Understanding Different Types of Factoring

A financial arrangement between a client and a factor is known as factoring. The client gets an advance in return for their receivables from the factor which is a financial institution. A unique financial technique, factoring is selling the trade debts by a firm to the third party at a discounted rate.

It is basically an ideal alternative where a client can use their account receivables for financing and there are terms and conditions that both the parties need to abide by. It is a relationship between the factor and the client where the factor will purchase the account receivables of the client and pay about 80% of the sum straightaway. The balance will be paid when the customers clears the outstanding.

What are the different types of factoring?

  • Recourse and non recourse factoring: This is a type of an arrangement where the financial institution resorts to a firm in case the debts are not recoverable. Hence, the risk of credit associated with the debt will not be assumed by the factor. On the contrary, non recourse factoring is a form of arrangement where the factor cannot recourse to a firm and the debt turns out to be irrevocable for the client.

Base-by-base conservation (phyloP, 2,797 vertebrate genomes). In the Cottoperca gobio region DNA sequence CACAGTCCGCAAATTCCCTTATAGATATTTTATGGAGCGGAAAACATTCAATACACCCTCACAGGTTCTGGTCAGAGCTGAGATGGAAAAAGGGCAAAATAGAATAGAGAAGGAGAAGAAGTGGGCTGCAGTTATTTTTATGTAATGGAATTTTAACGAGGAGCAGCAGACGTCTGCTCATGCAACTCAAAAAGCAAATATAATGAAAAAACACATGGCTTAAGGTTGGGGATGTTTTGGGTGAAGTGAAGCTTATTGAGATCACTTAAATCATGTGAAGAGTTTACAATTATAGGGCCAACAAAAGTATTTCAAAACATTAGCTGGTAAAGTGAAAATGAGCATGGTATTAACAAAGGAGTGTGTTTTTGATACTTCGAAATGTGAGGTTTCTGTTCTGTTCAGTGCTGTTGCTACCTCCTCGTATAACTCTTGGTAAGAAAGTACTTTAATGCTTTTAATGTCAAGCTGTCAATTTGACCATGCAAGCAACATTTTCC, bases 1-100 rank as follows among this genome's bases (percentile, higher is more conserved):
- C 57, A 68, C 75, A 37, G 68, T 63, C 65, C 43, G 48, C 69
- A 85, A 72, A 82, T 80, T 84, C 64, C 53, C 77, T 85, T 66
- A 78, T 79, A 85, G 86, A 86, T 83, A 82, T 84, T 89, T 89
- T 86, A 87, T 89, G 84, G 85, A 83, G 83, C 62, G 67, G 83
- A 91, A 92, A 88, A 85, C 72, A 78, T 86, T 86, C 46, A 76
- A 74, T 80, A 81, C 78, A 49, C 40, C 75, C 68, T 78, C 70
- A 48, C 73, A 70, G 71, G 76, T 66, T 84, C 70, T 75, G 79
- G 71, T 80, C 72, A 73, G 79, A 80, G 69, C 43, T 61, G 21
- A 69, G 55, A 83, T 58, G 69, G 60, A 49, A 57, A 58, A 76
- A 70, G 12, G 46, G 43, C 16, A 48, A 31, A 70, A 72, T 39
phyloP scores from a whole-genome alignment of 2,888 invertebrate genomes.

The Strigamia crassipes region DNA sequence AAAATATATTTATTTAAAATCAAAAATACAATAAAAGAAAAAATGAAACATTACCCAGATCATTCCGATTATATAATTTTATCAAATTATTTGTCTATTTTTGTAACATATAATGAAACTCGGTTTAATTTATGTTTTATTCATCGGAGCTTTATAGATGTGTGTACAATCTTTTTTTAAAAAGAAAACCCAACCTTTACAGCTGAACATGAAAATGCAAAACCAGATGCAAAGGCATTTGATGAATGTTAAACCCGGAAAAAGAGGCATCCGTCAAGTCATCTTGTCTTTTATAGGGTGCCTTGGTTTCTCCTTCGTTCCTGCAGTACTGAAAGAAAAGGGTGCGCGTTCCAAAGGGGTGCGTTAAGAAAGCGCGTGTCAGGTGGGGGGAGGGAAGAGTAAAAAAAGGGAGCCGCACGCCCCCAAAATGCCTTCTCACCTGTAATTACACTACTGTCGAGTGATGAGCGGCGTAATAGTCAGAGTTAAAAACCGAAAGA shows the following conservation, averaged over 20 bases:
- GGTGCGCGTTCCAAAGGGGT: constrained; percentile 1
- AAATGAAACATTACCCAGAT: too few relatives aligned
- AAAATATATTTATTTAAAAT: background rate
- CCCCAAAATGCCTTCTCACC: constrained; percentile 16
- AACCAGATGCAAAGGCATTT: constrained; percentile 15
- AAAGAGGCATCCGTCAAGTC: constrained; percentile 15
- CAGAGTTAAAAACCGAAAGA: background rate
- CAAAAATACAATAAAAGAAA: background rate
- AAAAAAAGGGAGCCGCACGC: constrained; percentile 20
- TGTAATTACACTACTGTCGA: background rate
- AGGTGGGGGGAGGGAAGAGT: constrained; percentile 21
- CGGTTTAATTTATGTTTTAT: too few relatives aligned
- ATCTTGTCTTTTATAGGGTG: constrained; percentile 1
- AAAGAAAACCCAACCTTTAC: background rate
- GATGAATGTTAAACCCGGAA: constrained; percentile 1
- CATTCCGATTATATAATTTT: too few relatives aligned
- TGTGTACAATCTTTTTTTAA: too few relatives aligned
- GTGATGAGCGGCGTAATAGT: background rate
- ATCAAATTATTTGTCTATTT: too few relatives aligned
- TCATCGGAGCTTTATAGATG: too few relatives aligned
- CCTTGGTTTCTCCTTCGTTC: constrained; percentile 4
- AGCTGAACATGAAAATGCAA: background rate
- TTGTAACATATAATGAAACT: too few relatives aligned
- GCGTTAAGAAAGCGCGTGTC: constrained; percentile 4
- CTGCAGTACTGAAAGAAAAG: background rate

• Disclosed and undisclosed factoring: This is a form of factoring where the name of the factor is indicated in the invoice by the supplier of the goods or services, the invoice asks the purchaser to make the payment to the factor and it is known as disclosed factoring. An undisclosed factoring is a form of factoring where the name of the factor is not present on the invoice issued and the factor will maintain the sales ledger and the debt will be realized in the firm’s name.
  • Domestic and export factoring: In this case, there are three parties in factoring, one is the customer, one is the client and one is the factor. They all reside in the same country and hence known as domestic factoring. On the other hand, in case of export factoring, there is cross border transaction with four parties including the client, customer, import factor and export factor.
  • Advance and maturity factoring: Another type of factoring is advance factoring where a factor will give an advance to the client on the outstanding receivable amount and in case of a maturity factoring, the agency will not provide any advance to the firm. The bank will collect this sum from the customer and will pay the firm when the amount is collected or on the predefined payment date. A fuel advance is an example of advance factoring.

The collection of debt will be performed by the client or the factor based on the type of factoring and the terms and conditions of the agreement. The factor can get control over the debtors of the clients to whom the goods are sold or credit and they also monitor the sales ledger of the client. Factoring plays a crucial role in the financing of a business.

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